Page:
Home to the Dalai Lama and Tibetan government in exile, and starting point for some exhilarating treks into the high Himalayas, DHARAMSALA, or more correctly, its upper town McLEOD GANJ, is one of Himachal's most irresistible destinations. Spread across wooded ridges beneath the stark rock faces of the Dhauladhar Range, the town is divided into two distinct and separate sections, separated by 10km of perilously twisting road and almost a thousand metres in altitude.
Most visitors bypass Dharamsala itself, a haphazard jumble of shops, offices and houses. The ever-expanding settlement of McLeod Ganj extends along a pine-covered ridge with valley views below and the near vertical walls of the Dhauladhar range towering behind. Originally a British hill station, McLeod Ganj has been transformed by the influx of Tibetan refugees fleeing Chinese oppression. Tibetan influence here is subsequently very strong, and McLeod Ganj is a place of pilgrimage that attracts Buddhists and interested parties from all over the world. Many people visit India specifically to come here, and its relaxed and friendly atmosphere can make it hard to leave.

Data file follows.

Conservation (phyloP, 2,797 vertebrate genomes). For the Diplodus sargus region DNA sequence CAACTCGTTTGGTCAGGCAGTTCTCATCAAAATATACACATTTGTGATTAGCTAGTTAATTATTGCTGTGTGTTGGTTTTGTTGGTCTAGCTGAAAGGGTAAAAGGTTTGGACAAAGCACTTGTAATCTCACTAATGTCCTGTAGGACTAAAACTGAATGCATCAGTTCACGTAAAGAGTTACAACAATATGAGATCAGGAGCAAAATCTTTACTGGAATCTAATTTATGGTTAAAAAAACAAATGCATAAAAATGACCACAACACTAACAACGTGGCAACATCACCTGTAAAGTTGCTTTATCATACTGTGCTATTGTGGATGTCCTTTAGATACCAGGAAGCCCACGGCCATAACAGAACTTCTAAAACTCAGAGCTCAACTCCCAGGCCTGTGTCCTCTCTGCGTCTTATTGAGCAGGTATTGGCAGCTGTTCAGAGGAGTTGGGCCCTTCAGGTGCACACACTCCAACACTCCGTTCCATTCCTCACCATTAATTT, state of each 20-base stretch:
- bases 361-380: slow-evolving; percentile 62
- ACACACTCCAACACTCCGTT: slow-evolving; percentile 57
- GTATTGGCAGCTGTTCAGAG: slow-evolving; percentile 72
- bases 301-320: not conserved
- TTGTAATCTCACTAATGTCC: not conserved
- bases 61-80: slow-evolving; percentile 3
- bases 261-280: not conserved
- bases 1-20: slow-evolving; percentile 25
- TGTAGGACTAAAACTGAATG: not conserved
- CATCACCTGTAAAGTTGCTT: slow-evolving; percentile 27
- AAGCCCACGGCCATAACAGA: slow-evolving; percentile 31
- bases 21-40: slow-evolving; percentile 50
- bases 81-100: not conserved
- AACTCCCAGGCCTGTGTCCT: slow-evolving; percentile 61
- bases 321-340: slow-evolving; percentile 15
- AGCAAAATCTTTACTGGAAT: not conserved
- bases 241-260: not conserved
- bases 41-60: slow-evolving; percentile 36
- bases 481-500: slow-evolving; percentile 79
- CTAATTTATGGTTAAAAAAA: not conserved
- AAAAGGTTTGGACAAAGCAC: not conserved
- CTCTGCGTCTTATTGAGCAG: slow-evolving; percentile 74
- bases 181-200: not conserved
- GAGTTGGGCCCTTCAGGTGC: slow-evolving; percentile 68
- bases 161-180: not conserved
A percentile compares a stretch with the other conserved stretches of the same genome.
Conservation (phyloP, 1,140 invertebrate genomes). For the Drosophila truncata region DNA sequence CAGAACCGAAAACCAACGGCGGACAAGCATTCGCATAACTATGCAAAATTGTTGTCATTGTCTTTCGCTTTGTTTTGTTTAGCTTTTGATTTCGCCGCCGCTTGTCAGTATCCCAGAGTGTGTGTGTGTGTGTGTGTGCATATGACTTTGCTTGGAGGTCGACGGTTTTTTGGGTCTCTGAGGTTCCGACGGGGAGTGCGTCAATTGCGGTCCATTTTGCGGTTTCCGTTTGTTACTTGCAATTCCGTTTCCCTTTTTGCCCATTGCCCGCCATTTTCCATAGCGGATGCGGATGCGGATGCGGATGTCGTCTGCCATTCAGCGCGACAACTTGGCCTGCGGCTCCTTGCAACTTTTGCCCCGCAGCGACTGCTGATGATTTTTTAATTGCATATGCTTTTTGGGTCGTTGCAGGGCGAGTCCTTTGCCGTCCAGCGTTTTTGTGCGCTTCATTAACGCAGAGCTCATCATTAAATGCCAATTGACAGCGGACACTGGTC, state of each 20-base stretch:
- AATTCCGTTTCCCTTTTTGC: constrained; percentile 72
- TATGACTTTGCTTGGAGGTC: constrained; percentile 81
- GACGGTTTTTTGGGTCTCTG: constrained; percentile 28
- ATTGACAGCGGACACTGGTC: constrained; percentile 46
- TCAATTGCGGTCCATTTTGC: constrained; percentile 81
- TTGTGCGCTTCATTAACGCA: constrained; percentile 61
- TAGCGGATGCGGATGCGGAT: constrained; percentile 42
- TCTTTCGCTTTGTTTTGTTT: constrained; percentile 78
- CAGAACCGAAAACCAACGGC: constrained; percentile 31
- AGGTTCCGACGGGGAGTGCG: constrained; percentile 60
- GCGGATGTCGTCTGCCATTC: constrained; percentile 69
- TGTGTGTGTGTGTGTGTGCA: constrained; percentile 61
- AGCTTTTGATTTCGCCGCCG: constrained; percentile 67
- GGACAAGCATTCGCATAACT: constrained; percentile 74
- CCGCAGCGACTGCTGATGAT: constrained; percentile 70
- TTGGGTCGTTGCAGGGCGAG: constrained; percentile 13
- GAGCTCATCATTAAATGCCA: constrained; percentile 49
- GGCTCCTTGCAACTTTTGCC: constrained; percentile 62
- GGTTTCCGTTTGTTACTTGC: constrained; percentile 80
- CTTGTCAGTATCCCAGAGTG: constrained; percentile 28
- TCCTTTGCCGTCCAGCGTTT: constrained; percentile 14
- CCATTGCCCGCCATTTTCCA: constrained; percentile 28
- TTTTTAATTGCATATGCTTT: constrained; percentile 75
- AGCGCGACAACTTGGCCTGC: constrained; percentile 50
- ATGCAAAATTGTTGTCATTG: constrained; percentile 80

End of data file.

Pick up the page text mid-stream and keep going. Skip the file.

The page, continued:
It's easy to find your way around McLeod Ganj. Intersected by two narrow potholed roads, its focal point of McLeod Ganj is its Buddhist temple, ringed with spinning red and gold prayer wheels. At its northern end, the road up from the lower town arrives at a small square that serves as the bus stand.
Despite heavy snows and low temperatures between December and March, McLeod Ganj receives visitors year round. Summer brings torrential rains – this being the second wettest place in India – that return in bursts for much of the year. Daytime temperatures can be high, but you'll need warm clothes for the chilly nights.